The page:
Volatility hits 3 more U.S. asset managers
(Reuters) - U.S. asset managers including T. Rowe Price Group (TROW.O) posted quarterly results that failed to impress investors, as market turmoil in Europe and economic uncertainty at home continued to hurt the companies.
All three companies -- T. Rowe, Affiliated Managers Group Inc (AMG.N) and Waddell & Reed Financial Inc (WDR.N) -- that reported on Tuesday saw a fall in assets under management (AUM) from the prior quarter.
The decline in AUM follows a similar trend seen at other top money managers like BlackRock Inc (BLK.N) and Invesco Ltd (IVZ.N) that have already posted quarterly numbers.
"There remains significant uncertainty surrounding Europe's struggle to the sovereign debt crisis," Waddell & Reed Chief Executive Hank Herrmann said on a post-earnings call.
Shares of all three companies were trading in the red.
T.Rowe reported its first quarterly net outflow of investor cash since the end of 2008, sending its shares down as much as 10 percent in morning trade.
The Dow Jones U.S. Asset Managers Index .DJUSAG, which has fallen about 20 percent since the beginning of this year, was down about 2 percent on Tuesday morning. T.Rowe and Waddell & Reed were the worst performers on the index.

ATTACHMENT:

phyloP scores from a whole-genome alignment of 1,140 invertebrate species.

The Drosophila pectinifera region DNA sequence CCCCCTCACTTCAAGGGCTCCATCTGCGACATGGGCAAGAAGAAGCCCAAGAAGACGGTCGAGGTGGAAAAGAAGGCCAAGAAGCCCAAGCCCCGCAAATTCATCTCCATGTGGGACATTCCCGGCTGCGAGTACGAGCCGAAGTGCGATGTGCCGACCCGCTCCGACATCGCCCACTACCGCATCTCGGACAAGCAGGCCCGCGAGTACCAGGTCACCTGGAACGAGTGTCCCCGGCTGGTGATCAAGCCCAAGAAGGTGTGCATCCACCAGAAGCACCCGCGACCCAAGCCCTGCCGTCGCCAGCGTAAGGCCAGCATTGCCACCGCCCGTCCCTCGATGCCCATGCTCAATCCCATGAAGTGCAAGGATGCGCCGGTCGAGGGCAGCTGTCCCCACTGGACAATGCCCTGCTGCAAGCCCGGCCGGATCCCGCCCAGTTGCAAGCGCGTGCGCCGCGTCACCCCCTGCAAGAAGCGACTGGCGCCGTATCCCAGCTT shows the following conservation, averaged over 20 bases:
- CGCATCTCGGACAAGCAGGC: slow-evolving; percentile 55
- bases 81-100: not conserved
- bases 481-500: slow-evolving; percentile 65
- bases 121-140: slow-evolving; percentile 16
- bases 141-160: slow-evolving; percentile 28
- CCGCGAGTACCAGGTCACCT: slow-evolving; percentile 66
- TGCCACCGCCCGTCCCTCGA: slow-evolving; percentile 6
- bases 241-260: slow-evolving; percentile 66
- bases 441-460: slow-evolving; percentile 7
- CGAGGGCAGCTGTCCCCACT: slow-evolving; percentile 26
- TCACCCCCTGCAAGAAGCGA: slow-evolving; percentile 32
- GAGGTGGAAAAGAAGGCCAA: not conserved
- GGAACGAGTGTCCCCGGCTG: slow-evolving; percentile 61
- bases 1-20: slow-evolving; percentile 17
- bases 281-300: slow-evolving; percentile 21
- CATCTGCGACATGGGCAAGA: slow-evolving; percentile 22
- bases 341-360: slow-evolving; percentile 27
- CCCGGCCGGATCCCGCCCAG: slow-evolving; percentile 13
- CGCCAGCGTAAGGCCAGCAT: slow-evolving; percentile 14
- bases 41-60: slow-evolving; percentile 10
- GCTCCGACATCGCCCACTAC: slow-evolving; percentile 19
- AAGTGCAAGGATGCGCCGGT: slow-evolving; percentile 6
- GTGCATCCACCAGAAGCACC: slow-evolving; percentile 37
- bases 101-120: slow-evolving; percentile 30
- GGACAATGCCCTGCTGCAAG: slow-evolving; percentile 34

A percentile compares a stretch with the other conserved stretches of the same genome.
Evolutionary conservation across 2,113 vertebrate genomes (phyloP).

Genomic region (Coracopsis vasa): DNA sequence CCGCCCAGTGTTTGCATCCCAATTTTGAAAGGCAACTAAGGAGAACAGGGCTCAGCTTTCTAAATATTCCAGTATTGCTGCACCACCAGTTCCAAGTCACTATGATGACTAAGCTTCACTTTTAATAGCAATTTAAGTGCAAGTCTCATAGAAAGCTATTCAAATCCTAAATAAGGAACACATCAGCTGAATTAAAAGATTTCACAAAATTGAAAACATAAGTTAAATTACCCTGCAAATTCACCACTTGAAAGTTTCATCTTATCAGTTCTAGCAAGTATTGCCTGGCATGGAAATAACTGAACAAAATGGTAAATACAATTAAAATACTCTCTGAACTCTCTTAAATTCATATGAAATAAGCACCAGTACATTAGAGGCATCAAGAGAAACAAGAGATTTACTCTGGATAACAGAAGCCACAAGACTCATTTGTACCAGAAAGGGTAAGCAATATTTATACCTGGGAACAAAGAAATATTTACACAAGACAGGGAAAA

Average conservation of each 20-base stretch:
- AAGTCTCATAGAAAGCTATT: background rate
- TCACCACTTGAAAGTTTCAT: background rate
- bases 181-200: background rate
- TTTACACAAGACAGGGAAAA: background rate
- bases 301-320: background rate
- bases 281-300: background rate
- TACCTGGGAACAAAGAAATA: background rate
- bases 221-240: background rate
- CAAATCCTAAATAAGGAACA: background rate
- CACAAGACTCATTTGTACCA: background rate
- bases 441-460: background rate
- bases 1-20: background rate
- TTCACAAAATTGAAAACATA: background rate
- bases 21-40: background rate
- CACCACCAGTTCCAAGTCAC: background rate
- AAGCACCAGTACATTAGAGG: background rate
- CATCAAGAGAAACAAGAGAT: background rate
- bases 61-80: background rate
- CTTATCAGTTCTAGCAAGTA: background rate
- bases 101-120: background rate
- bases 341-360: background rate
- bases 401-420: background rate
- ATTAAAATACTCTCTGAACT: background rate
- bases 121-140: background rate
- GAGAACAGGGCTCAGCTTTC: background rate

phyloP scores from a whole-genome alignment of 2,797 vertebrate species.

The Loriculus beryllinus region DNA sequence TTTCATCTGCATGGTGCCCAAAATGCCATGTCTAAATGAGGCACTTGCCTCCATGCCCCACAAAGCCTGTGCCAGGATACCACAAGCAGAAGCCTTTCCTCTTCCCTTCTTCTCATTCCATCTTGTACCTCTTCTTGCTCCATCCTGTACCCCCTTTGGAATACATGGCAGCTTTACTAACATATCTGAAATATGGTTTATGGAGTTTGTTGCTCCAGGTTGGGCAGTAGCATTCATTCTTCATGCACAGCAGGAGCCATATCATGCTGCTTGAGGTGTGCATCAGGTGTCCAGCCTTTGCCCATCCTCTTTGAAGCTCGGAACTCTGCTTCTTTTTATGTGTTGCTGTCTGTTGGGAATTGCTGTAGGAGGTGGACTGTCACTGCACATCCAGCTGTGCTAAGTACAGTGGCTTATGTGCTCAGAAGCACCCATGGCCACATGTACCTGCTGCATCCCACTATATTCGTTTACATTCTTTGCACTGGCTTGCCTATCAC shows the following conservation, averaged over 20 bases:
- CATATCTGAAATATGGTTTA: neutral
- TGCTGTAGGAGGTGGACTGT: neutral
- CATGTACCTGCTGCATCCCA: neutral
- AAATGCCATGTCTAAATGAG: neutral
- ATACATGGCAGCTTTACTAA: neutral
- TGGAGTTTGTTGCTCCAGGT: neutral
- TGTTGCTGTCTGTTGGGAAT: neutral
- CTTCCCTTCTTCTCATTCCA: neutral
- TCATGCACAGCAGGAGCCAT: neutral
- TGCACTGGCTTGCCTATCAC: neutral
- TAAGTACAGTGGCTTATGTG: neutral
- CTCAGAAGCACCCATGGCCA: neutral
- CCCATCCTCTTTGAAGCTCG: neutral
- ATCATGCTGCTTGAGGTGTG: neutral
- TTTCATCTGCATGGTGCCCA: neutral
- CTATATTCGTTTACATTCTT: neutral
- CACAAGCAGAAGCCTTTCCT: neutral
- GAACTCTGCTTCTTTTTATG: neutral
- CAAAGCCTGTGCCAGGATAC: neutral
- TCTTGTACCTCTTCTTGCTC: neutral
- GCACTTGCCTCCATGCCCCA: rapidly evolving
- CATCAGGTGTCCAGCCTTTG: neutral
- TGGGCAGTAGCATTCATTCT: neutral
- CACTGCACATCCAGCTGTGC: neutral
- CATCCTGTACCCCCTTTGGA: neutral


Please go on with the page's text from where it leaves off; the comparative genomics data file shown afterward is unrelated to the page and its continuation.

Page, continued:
The Standard & Poor's 500 Index's .SPX fall during the last quarter, on growing concerns about Europe's debt crisis and the U.S. economic and political outlook, has cut into asset managers' share prices.
Waddell & Reed's net inflows for the quarter were $1.3 billion. However, during the first three weeks of October, sales were about $1 billion and the company was seeing slight outflows.
AUM at T.Rowe fell to $453.5 billion at September end, from $520.9 billion at June end.
AUM at AMG were $306 billion at September end, down about 4 percent from the prior quarter. Waddell & Reed's average AUM also fell 4 percent on a trailing basis to $87.4 billion.
Last week, the world's largest money manager, Blackrock reported earnings that topped Wall Street estimates, but offered a sour outlook for investors, blaming the recent market turmoil on inconsistent and poorly planned government actions in Europe.
(Reporting by Tanya Agrawal and Brenton Cordeiro in Bangalore; Editing by Supriya Kurane)
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